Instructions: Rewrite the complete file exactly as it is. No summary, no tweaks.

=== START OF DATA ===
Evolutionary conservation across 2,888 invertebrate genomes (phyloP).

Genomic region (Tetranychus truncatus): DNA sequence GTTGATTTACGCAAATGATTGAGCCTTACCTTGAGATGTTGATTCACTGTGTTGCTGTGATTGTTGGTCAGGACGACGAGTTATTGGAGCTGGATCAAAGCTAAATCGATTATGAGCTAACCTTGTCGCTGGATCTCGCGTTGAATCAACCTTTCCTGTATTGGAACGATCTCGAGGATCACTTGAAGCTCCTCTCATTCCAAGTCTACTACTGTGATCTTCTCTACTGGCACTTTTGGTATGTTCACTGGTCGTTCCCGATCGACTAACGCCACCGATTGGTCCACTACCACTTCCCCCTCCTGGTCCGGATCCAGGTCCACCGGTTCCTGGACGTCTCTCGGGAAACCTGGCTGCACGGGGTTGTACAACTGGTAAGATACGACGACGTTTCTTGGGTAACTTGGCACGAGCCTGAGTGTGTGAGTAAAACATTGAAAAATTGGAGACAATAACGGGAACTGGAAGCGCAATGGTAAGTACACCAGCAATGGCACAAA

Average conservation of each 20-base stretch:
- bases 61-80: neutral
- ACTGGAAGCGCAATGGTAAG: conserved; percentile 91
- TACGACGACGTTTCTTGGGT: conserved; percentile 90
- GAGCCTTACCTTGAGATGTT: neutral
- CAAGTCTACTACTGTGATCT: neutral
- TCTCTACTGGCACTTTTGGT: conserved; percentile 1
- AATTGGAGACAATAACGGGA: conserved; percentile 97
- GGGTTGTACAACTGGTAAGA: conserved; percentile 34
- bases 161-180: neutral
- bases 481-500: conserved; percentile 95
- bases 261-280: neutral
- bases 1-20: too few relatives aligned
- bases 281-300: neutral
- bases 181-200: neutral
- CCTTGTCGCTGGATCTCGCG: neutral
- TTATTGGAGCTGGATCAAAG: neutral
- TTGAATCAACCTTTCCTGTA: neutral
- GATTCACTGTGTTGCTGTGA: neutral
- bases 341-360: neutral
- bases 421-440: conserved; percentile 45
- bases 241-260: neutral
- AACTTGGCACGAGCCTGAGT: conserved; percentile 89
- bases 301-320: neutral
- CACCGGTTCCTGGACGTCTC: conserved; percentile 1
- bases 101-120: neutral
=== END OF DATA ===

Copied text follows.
Evolutionary conservation across 2,888 invertebrate genomes (phyloP).

Genomic region (Tetranychus truncatus): DNA sequence GTTGATTTACGCAAATGATTGAGCCTTACCTTGAGATGTTGATTCACTGTGTTGCTGTGATTGTTGGTCAGGACGACGAGTTATTGGAGCTGGATCAAAGCTAAATCGATTATGAGCTAACCTTGTCGCTGGATCTCGCGTTGAATCAACCTTTCCTGTATTGGAACGATCTCGAGGATCACTTGAAGCTCCTCTCATTCCAAGTCTACTACTGTGATCTTCTCTACTGGCACTTTTGGTATGTTCACTGGTCGTTCCCGATCGACTAACGCCACCGATTGGTCCACTACCACTTCCCCCTCCTGGTCCGGATCCAGGTCCACCGGTTCCTGGACGTCTCTCGGGAAACCTGGCTGCACGGGGTTGTACAACTGGTAAGATACGACGACGTTTCTTGGGTAACTTGGCACGAGCCTGAGTGTGTGAGTAAAACATTGAAAAATTGGAGACAATAACGGGAACTGGAAGCGCAATGGTAAGTACACCAGCAATGGCACAAA

Average conservation of each 20-base stretch:
- bases 61-80: neutral
- ACTGGAAGCGCAATGGTAAG: conserved; percentile 91
- TACGACGACGTTTCTTGGGT: conserved; percentile 90
- GAGCCTTACCTTGAGATGTT: neutral
- CAAGTCTACTACTGTGATCT: neutral
- TCTCTACTGGCACTTTTGGT: conserved; percentile 1
- AATTGGAGACAATAACGGGA: conserved; percentile 97
- GGGTTGTACAACTGGTAAGA: conserved; percentile 34
- bases 161-180: neutral
- bases 481-500: conserved; percentile 95
- bases 261-280: neutral
- bases 1-20: too few relatives aligned
- bases 281-300: neutral
- bases 181-200: neutral
- CCTTGTCGCTGGATCTCGCG: neutral
- TTATTGGAGCTGGATCAAAG: neutral
- TTGAATCAACCTTTCCTGTA: neutral
- GATTCACTGTGTTGCTGTGA: neutral
- bases 341-360: neutral
- bases 421-440: conserved; percentile 45
- bases 241-260: neutral
- AACTTGGCACGAGCCTGAGT: conserved; percentile 89
- bases 301-320: neutral
- CACCGGTTCCTGGACGTCTC: conserved; percentile 1
- bases 101-120: neutral